Phil Gresley – Probably the challenges of getting the navigation sorted and making that work in environments. The rules don’t lend themselves to a detailed, realistic environment but we managed to find ways round those problems. And creating environments which are visually interesting but we can still move round them as all three species. So getting that nailed on the head and getting that working right took many months.

Alex Moore – The fact that next gen development…things take a lot longer than they ever did.   A decent character model on a PS1, you could knock it out in a day and a half, two days. PS2…a couple of weeks. This gen…three months. Suddenly you need so many more people to get the same amount of content. And then managing that. That’ been a massive challenge.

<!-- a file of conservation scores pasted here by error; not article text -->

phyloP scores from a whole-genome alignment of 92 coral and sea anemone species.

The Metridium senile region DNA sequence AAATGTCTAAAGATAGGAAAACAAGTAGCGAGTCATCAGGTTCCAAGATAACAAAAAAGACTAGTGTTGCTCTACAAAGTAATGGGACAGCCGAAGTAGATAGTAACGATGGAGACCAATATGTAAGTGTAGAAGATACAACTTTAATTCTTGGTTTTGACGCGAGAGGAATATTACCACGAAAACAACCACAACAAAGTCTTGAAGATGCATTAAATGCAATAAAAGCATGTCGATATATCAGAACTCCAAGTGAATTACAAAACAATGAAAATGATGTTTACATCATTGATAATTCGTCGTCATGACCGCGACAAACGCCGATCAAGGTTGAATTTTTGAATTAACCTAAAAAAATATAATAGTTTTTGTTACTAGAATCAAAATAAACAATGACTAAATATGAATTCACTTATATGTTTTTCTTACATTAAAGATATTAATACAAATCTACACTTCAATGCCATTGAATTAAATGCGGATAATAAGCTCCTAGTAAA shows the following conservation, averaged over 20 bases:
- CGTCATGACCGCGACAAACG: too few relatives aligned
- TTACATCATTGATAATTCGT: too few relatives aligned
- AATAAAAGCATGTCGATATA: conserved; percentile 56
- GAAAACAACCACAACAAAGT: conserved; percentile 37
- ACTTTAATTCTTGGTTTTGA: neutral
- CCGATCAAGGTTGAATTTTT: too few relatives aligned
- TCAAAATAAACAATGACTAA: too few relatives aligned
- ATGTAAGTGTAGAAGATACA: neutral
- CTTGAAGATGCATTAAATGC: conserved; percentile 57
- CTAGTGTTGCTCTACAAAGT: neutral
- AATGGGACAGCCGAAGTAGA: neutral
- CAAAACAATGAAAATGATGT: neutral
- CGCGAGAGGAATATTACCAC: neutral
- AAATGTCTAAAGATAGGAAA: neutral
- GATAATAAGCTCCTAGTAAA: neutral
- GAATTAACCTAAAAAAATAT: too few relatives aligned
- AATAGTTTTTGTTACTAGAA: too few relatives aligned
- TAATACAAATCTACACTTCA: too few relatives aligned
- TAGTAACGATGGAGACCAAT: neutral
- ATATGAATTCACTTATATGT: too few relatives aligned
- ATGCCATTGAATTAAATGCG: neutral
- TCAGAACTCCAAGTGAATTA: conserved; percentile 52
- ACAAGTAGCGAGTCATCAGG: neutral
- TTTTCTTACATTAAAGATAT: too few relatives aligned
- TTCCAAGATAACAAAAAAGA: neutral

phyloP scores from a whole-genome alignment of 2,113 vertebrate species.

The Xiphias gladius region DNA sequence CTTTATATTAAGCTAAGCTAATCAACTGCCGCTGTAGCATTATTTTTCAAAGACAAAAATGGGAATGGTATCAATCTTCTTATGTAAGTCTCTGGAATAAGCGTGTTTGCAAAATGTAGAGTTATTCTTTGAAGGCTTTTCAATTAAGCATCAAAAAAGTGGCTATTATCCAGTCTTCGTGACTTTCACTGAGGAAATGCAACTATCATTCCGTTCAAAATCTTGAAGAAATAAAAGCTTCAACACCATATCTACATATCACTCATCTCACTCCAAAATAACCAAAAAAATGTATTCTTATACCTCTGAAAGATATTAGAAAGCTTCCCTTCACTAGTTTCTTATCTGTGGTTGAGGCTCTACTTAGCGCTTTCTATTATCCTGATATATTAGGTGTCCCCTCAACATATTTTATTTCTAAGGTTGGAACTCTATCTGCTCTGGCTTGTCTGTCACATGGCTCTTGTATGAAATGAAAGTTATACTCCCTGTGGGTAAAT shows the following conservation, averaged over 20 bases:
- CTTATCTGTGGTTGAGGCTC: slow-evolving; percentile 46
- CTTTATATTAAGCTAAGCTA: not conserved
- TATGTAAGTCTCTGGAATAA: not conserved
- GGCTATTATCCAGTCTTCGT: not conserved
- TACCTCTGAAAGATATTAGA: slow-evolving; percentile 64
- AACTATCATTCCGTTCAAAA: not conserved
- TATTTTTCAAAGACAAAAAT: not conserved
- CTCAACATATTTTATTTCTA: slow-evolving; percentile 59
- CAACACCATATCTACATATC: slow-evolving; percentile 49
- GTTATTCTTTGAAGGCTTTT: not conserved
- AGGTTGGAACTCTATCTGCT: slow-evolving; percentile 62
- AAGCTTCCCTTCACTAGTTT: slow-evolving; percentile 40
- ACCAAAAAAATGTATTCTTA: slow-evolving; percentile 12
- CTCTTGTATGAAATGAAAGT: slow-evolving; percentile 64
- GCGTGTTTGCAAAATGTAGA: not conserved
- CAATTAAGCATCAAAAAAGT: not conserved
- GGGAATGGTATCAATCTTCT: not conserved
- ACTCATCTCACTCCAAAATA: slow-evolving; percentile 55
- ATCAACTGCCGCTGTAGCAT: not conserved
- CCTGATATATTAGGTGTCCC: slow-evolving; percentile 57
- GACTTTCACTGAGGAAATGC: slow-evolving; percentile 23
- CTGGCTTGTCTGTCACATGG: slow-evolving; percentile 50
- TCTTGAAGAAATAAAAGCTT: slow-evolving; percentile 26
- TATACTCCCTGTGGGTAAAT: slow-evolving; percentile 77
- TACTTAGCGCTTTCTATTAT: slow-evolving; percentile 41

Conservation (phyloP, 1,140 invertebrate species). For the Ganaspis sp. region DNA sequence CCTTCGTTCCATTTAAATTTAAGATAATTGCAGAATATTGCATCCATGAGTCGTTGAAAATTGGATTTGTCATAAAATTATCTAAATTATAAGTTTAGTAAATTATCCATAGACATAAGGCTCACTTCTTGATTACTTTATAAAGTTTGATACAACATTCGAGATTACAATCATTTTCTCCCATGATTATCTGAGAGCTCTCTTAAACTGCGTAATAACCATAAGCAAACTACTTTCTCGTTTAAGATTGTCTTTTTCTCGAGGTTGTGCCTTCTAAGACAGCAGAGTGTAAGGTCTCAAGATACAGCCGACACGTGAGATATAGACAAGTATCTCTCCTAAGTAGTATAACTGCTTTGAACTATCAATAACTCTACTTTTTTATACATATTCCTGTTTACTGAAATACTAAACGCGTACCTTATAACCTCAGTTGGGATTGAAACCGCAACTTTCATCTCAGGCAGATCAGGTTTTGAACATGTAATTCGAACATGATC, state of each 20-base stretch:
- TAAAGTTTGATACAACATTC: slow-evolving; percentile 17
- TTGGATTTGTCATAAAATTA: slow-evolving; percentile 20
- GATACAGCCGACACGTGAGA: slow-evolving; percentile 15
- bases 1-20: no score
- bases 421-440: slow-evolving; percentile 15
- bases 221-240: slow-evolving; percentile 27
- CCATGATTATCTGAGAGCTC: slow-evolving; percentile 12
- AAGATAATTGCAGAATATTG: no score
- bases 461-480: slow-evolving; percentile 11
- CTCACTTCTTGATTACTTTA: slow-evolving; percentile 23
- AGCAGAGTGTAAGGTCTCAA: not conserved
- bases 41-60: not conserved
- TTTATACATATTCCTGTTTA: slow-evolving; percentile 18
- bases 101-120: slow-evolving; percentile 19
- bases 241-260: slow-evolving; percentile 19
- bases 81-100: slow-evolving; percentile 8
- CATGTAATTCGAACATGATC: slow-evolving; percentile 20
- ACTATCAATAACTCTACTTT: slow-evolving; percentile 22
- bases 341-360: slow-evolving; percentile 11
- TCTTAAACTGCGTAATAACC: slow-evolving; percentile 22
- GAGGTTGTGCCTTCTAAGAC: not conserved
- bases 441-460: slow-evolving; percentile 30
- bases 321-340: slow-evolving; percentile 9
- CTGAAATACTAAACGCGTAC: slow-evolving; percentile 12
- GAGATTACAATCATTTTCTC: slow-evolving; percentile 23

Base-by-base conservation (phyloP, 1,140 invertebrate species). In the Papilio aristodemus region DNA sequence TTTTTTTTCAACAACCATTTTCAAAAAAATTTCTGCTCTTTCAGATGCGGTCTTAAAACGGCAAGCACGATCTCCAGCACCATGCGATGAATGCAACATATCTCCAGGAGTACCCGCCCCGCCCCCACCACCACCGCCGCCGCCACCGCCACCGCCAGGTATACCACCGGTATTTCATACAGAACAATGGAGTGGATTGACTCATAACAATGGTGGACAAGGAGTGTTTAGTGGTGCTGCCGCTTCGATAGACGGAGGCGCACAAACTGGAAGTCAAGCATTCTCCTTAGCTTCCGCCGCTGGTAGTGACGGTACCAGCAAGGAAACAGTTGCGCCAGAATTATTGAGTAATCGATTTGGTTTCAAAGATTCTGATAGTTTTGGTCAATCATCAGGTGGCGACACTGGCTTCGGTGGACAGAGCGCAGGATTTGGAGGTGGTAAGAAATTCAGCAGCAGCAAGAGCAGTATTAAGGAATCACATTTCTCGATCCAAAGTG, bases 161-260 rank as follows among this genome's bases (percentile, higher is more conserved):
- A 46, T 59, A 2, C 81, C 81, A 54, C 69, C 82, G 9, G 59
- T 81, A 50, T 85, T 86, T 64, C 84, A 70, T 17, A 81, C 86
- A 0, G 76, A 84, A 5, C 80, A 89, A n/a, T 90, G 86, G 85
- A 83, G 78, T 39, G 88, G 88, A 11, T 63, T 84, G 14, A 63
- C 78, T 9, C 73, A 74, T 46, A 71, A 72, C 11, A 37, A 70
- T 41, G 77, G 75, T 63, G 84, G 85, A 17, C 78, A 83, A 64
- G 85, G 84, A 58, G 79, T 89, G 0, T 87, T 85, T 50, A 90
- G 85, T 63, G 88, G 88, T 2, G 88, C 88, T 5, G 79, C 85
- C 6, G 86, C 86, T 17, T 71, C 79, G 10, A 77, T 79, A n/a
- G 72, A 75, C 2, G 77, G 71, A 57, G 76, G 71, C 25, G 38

Martin Kennedy – I think it’s worth noting as well that were we switched publisher and obviously certain people will have different ideas of what should and shouldn’t be happening. The amount of effect that’s gone in, all across the team. Although it’s been noted we’ve been in development for X amount of time the game as it stands now hasn’t been made in as long as you think it has. So the amount of effort that people have put in and to get all this content…Like Alex says it takes so much longer to do stuff on this generation. For a team this size to bang out this much content was a remarkable effort from everyone. It really has been balls-to-the-walls hard work.